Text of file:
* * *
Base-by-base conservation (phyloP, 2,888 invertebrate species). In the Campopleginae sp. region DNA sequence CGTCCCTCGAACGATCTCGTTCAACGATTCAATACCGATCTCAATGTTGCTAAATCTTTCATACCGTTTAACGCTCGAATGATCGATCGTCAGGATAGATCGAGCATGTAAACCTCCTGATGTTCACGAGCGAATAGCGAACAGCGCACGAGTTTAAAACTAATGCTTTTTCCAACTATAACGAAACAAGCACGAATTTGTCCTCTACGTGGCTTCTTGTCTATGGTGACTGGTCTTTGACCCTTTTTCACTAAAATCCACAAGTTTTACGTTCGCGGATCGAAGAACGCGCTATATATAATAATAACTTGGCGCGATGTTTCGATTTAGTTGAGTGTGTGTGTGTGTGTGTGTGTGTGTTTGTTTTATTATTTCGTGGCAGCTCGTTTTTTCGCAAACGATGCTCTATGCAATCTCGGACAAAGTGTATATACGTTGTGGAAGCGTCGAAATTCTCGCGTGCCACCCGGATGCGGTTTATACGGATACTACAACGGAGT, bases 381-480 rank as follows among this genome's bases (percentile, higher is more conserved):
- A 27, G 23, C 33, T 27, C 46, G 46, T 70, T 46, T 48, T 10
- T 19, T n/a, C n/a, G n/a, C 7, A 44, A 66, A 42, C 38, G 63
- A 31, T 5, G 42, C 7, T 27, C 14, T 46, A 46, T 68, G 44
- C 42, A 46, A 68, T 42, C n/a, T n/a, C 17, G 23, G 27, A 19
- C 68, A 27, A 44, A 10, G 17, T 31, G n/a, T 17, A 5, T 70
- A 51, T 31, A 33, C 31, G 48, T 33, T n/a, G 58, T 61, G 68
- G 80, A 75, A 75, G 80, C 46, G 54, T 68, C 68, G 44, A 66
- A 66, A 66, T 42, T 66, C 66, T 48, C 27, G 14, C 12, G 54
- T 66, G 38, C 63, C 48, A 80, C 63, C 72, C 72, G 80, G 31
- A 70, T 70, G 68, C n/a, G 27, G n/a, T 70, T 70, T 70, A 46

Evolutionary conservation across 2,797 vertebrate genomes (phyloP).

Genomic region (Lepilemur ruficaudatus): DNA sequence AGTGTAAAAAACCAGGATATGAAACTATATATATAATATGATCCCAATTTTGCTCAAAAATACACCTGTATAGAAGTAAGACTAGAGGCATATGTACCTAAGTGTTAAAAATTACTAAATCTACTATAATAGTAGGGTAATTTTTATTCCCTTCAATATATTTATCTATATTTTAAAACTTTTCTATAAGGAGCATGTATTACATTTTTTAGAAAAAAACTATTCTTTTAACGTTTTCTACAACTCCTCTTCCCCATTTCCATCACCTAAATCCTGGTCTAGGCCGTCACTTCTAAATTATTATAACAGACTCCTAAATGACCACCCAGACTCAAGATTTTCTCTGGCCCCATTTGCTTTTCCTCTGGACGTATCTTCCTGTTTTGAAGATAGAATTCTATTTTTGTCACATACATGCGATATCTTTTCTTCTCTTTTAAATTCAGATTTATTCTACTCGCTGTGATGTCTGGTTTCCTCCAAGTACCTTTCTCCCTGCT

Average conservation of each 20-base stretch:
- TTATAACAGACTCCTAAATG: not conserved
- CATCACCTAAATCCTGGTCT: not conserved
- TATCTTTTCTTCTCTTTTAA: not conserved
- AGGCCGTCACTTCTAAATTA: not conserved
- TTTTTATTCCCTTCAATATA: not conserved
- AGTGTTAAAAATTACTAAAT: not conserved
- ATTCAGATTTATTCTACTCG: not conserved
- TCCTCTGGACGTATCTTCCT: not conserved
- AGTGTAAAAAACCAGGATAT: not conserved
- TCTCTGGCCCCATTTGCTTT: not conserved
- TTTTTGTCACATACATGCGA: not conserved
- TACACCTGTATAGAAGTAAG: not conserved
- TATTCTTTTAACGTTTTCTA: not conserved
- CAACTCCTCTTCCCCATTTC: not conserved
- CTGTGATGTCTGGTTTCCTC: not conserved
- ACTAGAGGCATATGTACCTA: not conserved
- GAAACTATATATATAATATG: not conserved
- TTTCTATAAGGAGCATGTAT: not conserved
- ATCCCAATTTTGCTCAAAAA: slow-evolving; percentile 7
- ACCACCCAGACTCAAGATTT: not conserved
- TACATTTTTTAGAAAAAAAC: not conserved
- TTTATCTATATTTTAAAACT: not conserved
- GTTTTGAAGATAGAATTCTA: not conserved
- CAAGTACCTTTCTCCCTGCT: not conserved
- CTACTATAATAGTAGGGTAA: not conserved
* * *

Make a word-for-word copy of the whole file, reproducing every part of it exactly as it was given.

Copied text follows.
Base-by-base conservation (phyloP, 2,888 invertebrate species). In the Campopleginae sp. region DNA sequence CGTCCCTCGAACGATCTCGTTCAACGATTCAATACCGATCTCAATGTTGCTAAATCTTTCATACCGTTTAACGCTCGAATGATCGATCGTCAGGATAGATCGAGCATGTAAACCTCCTGATGTTCACGAGCGAATAGCGAACAGCGCACGAGTTTAAAACTAATGCTTTTTCCAACTATAACGAAACAAGCACGAATTTGTCCTCTACGTGGCTTCTTGTCTATGGTGACTGGTCTTTGACCCTTTTTCACTAAAATCCACAAGTTTTACGTTCGCGGATCGAAGAACGCGCTATATATAATAATAACTTGGCGCGATGTTTCGATTTAGTTGAGTGTGTGTGTGTGTGTGTGTGTGTGTTTGTTTTATTATTTCGTGGCAGCTCGTTTTTTCGCAAACGATGCTCTATGCAATCTCGGACAAAGTGTATATACGTTGTGGAAGCGTCGAAATTCTCGCGTGCCACCCGGATGCGGTTTATACGGATACTACAACGGAGT, bases 381-480 rank as follows among this genome's bases (percentile, higher is more conserved):
- A 27, G 23, C 33, T 27, C 46, G 46, T 70, T 46, T 48, T 10
- T 19, T n/a, C n/a, G n/a, C 7, A 44, A 66, A 42, C 38, G 63
- A 31, T 5, G 42, C 7, T 27, C 14, T 46, A 46, T 68, G 44
- C 42, A 46, A 68, T 42, C n/a, T n/a, C 17, G 23, G 27, A 19
- C 68, A 27, A 44, A 10, G 17, T 31, G n/a, T 17, A 5, T 70
- A 51, T 31, A 33, C 31, G 48, T 33, T n/a, G 58, T 61, G 68
- G 80, A 75, A 75, G 80, C 46, G 54, T 68, C 68, G 44, A 66
- A 66, A 66, T 42, T 66, C 66, T 48, C 27, G 14, C 12, G 54
- T 66, G 38, C 63, C 48, A 80, C 63, C 72, C 72, G 80, G 31
- A 70, T 70, G 68, C n/a, G 27, G n/a, T 70, T 70, T 70, A 46

Evolutionary conservation across 2,797 vertebrate genomes (phyloP).

Genomic region (Lepilemur ruficaudatus): DNA sequence AGTGTAAAAAACCAGGATATGAAACTATATATATAATATGATCCCAATTTTGCTCAAAAATACACCTGTATAGAAGTAAGACTAGAGGCATATGTACCTAAGTGTTAAAAATTACTAAATCTACTATAATAGTAGGGTAATTTTTATTCCCTTCAATATATTTATCTATATTTTAAAACTTTTCTATAAGGAGCATGTATTACATTTTTTAGAAAAAAACTATTCTTTTAACGTTTTCTACAACTCCTCTTCCCCATTTCCATCACCTAAATCCTGGTCTAGGCCGTCACTTCTAAATTATTATAACAGACTCCTAAATGACCACCCAGACTCAAGATTTTCTCTGGCCCCATTTGCTTTTCCTCTGGACGTATCTTCCTGTTTTGAAGATAGAATTCTATTTTTGTCACATACATGCGATATCTTTTCTTCTCTTTTAAATTCAGATTTATTCTACTCGCTGTGATGTCTGGTTTCCTCCAAGTACCTTTCTCCCTGCT

Average conservation of each 20-base stretch:
- TTATAACAGACTCCTAAATG: not conserved
- CATCACCTAAATCCTGGTCT: not conserved
- TATCTTTTCTTCTCTTTTAA: not conserved
- AGGCCGTCACTTCTAAATTA: not conserved
- TTTTTATTCCCTTCAATATA: not conserved
- AGTGTTAAAAATTACTAAAT: not conserved
- ATTCAGATTTATTCTACTCG: not conserved
- TCCTCTGGACGTATCTTCCT: not conserved
- AGTGTAAAAAACCAGGATAT: not conserved
- TCTCTGGCCCCATTTGCTTT: not conserved
- TTTTTGTCACATACATGCGA: not conserved
- TACACCTGTATAGAAGTAAG: not conserved
- TATTCTTTTAACGTTTTCTA: not conserved
- CAACTCCTCTTCCCCATTTC: not conserved
- CTGTGATGTCTGGTTTCCTC: not conserved
- ACTAGAGGCATATGTACCTA: not conserved
- GAAACTATATATATAATATG: not conserved
- TTTCTATAAGGAGCATGTAT: not conserved
- ATCCCAATTTTGCTCAAAAA: slow-evolving; percentile 7
- ACCACCCAGACTCAAGATTT: not conserved
- TACATTTTTTAGAAAAAAAC: not conserved
- TTTATCTATATTTTAAAACT: not conserved
- GTTTTGAAGATAGAATTCTA: not conserved
- CAAGTACCTTTCTCCCTGCT: not conserved
- CTACTATAATAGTAGGGTAA: not conserved